Police in Haiti say a hit squad of foreign mercenaries—including at least 15 Colombians and two Haitian-Americans—was behind the assassination of the country's president early Wednesday. Authorities say 17 men have been captured, including the two American citizens, three have been shot dead by police, and another eight are still at large. Colombian authorities have confirmed that at least six suspects are former members of its military, reports the AP. "Foreigners came to our country to kill our president," said Léon Charles, chief of Haiti's National Police. The bruised and handcuffed suspects and a cache of seized weapons were shown to the media Thursday, the BBC reports.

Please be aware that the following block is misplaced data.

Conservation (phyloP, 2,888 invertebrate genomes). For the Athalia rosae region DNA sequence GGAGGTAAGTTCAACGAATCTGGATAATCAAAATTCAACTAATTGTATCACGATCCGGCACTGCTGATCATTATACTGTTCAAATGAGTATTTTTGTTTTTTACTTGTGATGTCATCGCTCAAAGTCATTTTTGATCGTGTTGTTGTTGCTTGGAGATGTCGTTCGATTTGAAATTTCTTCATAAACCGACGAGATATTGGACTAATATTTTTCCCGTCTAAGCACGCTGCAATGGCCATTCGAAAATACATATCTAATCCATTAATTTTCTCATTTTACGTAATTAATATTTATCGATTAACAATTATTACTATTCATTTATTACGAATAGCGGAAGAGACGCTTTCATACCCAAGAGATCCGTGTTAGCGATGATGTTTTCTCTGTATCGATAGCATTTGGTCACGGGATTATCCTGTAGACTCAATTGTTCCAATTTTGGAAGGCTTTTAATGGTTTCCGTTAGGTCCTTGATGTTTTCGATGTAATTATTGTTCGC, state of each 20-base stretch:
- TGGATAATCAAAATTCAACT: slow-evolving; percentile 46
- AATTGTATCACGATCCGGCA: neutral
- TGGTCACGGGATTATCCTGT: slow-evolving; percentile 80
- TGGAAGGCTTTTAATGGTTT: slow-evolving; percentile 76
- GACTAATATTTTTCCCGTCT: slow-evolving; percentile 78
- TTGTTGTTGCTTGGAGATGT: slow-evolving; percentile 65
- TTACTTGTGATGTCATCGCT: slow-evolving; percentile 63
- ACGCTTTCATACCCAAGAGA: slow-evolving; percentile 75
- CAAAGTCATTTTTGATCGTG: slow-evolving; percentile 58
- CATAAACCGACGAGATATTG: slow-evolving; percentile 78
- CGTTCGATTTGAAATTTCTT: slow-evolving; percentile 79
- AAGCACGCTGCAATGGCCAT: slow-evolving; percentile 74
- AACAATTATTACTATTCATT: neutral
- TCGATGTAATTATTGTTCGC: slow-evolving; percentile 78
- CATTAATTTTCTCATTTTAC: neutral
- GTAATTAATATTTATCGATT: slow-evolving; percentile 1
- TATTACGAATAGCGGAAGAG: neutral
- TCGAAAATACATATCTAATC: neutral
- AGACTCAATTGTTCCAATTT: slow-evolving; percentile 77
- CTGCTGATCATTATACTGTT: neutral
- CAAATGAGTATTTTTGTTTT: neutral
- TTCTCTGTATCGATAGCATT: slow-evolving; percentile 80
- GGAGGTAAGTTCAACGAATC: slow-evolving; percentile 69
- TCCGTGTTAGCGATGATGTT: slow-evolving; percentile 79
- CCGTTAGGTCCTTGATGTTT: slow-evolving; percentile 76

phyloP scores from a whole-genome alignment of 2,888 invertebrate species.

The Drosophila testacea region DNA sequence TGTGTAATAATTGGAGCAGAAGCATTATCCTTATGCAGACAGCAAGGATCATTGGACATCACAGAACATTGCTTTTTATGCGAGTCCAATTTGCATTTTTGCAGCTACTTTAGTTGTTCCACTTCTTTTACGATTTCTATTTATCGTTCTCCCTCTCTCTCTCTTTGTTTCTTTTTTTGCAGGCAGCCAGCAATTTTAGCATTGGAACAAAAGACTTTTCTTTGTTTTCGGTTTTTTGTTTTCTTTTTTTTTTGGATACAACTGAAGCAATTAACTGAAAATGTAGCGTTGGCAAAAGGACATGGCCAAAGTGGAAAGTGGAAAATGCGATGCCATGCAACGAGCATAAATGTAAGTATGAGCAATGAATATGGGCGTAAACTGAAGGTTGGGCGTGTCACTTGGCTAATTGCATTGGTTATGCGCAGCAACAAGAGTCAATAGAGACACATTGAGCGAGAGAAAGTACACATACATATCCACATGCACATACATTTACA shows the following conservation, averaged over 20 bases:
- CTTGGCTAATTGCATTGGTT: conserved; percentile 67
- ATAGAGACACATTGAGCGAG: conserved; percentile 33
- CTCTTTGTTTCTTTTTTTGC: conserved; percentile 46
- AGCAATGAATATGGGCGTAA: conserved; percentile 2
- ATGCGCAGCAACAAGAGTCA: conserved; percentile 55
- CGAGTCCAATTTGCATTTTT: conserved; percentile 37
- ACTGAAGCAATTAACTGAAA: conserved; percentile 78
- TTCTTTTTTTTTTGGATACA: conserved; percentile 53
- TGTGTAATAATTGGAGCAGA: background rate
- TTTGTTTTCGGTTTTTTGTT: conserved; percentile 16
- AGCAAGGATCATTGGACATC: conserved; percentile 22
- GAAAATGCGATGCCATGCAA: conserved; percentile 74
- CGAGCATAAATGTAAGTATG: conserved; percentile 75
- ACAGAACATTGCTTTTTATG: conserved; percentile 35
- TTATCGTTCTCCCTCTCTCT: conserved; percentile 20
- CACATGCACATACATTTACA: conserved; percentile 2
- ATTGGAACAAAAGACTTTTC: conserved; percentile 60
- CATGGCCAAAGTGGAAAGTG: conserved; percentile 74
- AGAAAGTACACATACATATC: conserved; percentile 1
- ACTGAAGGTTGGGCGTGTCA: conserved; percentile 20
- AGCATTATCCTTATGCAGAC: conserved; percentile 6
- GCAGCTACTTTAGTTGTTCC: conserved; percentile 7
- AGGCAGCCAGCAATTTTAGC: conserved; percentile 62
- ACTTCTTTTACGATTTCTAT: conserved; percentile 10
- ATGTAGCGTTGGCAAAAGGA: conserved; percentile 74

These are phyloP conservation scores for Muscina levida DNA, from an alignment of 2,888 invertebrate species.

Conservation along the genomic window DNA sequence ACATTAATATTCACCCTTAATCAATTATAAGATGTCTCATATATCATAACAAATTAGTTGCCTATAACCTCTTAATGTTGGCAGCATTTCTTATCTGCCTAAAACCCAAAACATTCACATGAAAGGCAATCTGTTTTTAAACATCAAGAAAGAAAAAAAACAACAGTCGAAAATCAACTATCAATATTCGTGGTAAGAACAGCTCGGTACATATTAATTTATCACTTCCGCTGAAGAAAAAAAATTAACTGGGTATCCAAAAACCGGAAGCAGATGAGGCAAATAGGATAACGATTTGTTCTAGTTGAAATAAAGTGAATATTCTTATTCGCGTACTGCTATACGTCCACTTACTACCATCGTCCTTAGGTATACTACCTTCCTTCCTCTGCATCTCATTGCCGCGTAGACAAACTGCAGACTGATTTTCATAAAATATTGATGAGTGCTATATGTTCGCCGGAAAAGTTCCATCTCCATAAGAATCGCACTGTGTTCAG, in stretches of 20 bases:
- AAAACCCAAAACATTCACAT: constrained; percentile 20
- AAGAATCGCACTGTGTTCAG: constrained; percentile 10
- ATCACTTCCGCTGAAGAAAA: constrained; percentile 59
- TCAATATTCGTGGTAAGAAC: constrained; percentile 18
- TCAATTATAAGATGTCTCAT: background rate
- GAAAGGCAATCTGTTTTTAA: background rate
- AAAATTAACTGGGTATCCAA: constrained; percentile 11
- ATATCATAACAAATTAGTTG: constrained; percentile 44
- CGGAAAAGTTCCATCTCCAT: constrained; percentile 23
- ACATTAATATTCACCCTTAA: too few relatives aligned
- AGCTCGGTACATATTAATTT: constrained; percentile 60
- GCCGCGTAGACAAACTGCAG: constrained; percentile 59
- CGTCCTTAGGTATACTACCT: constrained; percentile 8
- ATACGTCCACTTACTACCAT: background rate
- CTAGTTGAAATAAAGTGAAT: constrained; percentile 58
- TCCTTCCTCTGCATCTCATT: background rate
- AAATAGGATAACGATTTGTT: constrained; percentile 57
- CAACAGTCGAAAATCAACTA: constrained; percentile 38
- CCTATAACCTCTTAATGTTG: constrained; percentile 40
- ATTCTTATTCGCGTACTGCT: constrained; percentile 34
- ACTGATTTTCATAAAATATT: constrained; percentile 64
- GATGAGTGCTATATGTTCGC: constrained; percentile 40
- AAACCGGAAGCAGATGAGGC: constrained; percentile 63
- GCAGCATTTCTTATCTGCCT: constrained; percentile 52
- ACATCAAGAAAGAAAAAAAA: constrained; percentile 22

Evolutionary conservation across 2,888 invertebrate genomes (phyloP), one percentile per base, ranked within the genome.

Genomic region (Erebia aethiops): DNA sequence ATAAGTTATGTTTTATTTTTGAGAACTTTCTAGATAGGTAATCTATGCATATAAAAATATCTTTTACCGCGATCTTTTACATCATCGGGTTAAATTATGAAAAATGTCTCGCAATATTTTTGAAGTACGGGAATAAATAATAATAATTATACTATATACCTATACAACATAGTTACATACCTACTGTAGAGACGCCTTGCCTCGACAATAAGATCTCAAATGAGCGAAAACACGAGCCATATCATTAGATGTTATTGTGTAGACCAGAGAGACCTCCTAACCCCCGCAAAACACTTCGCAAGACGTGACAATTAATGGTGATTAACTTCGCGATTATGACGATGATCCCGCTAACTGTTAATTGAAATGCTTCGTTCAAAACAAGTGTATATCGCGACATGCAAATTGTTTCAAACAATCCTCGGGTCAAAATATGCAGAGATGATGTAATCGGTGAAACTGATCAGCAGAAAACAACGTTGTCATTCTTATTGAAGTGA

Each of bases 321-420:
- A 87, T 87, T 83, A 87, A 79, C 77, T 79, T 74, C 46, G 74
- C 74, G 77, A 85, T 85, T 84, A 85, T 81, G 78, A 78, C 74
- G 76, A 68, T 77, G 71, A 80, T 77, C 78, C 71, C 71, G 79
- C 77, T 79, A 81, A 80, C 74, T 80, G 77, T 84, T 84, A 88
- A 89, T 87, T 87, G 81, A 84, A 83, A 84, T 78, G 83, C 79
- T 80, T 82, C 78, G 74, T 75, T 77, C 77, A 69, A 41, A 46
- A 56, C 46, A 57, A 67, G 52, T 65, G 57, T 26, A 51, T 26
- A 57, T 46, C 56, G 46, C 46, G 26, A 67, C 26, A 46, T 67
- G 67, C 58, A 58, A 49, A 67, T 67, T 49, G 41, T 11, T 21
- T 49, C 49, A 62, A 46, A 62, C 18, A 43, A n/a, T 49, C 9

President Jovenel Moise was shot 12 times by "a highly trained and heavily armed group" that broke into his home; he was also found with a gouged eye. The motive is still unknown, but interim Prime Minister Claude Joseph told the BBC it may have been because Moise was fighting corruption. If the aim was to plunge Haiti into chaos, it was a success: The country is now under martial law and two prime ministers are claiming power—Joseph and Ariel Henry, who was appointed by Moise two days before his death and had been due to take up the role this week, the New York Times reports. With the country's parliament largely vacant, the line of succession is so unclear that even constitutional experts are confused. US officials say they are dealing with Joseph as the "incumbent" but they have also spoken to Henry. (Read more Haiti stories.)